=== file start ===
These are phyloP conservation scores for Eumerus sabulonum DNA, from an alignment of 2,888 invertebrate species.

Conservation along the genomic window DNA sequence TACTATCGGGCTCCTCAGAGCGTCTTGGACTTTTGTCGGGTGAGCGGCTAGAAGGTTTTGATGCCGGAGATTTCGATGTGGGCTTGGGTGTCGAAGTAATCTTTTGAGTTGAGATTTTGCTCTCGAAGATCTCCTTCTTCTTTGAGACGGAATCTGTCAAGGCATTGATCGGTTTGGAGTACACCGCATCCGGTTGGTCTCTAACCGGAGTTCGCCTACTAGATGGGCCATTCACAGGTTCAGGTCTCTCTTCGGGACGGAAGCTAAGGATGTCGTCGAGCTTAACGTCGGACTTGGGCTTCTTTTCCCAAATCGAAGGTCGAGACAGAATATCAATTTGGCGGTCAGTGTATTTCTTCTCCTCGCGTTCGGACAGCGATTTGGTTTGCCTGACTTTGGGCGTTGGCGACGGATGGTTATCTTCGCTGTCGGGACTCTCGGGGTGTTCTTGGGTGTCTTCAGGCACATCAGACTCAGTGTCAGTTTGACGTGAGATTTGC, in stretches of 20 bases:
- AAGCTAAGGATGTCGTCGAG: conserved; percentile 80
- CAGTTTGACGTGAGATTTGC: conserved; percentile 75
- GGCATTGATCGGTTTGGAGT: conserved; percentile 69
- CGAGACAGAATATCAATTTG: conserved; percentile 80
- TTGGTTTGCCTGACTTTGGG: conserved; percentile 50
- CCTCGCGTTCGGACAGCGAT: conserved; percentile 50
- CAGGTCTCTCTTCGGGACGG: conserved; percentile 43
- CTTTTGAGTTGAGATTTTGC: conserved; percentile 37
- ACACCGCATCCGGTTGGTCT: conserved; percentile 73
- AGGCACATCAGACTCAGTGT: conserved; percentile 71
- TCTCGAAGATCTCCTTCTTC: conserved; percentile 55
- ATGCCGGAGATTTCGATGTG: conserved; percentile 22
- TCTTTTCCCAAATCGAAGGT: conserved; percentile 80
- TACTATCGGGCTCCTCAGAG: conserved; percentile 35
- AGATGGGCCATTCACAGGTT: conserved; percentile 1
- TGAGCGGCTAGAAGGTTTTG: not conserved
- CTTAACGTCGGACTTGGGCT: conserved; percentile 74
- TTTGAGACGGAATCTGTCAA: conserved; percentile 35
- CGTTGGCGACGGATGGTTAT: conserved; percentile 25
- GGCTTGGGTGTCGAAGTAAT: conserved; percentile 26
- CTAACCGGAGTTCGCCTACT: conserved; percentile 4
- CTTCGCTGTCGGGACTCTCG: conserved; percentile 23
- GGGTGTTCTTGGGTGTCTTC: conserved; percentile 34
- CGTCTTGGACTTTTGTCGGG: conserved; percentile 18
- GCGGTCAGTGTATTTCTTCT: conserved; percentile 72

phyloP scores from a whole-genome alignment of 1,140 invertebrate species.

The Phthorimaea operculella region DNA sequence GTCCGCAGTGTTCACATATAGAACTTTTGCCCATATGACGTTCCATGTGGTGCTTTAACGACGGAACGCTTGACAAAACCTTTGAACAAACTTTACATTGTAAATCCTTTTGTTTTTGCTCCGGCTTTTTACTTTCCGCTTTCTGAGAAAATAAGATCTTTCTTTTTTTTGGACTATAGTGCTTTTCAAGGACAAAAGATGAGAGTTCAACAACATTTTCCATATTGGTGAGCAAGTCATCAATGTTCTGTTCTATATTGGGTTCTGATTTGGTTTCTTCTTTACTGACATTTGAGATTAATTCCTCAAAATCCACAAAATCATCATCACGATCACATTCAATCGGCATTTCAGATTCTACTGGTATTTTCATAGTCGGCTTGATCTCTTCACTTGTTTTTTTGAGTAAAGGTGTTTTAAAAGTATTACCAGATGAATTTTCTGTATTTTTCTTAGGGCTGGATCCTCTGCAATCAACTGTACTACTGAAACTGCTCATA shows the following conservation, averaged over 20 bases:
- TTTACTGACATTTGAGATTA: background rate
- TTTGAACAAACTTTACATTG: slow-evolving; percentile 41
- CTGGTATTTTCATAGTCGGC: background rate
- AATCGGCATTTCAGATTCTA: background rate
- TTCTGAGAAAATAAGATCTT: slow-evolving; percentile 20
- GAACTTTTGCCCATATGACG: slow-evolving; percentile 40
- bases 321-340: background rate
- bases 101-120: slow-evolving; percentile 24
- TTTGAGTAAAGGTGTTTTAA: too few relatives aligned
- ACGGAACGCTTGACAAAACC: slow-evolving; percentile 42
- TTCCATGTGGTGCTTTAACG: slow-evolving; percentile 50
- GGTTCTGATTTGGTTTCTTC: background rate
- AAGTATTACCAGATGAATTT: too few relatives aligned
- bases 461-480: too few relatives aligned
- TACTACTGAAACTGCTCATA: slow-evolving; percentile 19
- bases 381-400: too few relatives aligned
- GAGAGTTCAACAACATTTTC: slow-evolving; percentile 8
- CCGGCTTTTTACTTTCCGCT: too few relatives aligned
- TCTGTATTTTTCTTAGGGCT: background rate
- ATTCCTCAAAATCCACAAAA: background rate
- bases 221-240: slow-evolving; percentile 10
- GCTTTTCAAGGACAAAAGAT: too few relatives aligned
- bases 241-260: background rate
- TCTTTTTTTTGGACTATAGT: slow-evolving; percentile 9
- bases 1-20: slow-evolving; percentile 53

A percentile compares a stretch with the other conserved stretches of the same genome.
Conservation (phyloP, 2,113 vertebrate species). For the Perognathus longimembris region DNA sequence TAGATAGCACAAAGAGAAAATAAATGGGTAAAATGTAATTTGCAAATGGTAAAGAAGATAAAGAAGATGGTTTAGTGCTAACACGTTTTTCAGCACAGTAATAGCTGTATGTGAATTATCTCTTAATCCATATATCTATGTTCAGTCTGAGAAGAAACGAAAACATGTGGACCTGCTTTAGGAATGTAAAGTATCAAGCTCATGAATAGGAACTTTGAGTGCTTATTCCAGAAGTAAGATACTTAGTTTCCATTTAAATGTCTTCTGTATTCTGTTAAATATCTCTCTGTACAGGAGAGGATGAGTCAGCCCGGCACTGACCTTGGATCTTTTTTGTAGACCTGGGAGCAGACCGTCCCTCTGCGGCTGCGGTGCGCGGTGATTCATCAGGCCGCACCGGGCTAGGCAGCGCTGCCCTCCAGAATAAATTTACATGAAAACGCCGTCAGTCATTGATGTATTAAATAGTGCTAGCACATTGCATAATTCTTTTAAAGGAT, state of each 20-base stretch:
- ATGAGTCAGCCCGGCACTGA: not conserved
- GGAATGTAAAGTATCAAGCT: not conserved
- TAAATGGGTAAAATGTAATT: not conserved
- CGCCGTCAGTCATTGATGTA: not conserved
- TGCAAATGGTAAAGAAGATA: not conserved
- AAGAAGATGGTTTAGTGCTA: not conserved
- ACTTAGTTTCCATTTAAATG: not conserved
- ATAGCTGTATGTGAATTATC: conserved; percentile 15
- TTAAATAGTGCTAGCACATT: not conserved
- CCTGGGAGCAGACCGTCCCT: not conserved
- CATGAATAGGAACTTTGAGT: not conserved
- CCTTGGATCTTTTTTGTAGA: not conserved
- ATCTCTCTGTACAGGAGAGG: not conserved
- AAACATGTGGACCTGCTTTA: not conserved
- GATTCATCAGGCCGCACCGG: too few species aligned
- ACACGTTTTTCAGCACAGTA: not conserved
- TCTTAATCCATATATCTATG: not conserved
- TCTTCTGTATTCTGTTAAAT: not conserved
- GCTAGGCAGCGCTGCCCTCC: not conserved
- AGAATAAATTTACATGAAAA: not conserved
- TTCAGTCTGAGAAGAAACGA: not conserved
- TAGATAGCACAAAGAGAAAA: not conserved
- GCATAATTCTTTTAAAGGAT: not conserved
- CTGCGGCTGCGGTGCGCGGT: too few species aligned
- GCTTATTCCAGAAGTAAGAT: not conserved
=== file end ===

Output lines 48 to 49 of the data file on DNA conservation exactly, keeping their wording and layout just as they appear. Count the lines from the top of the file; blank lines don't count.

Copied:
- TCTGTATTTTTCTTAGGGCT: background rate
- ATTCCTCAAAATCCACAAAA: background rate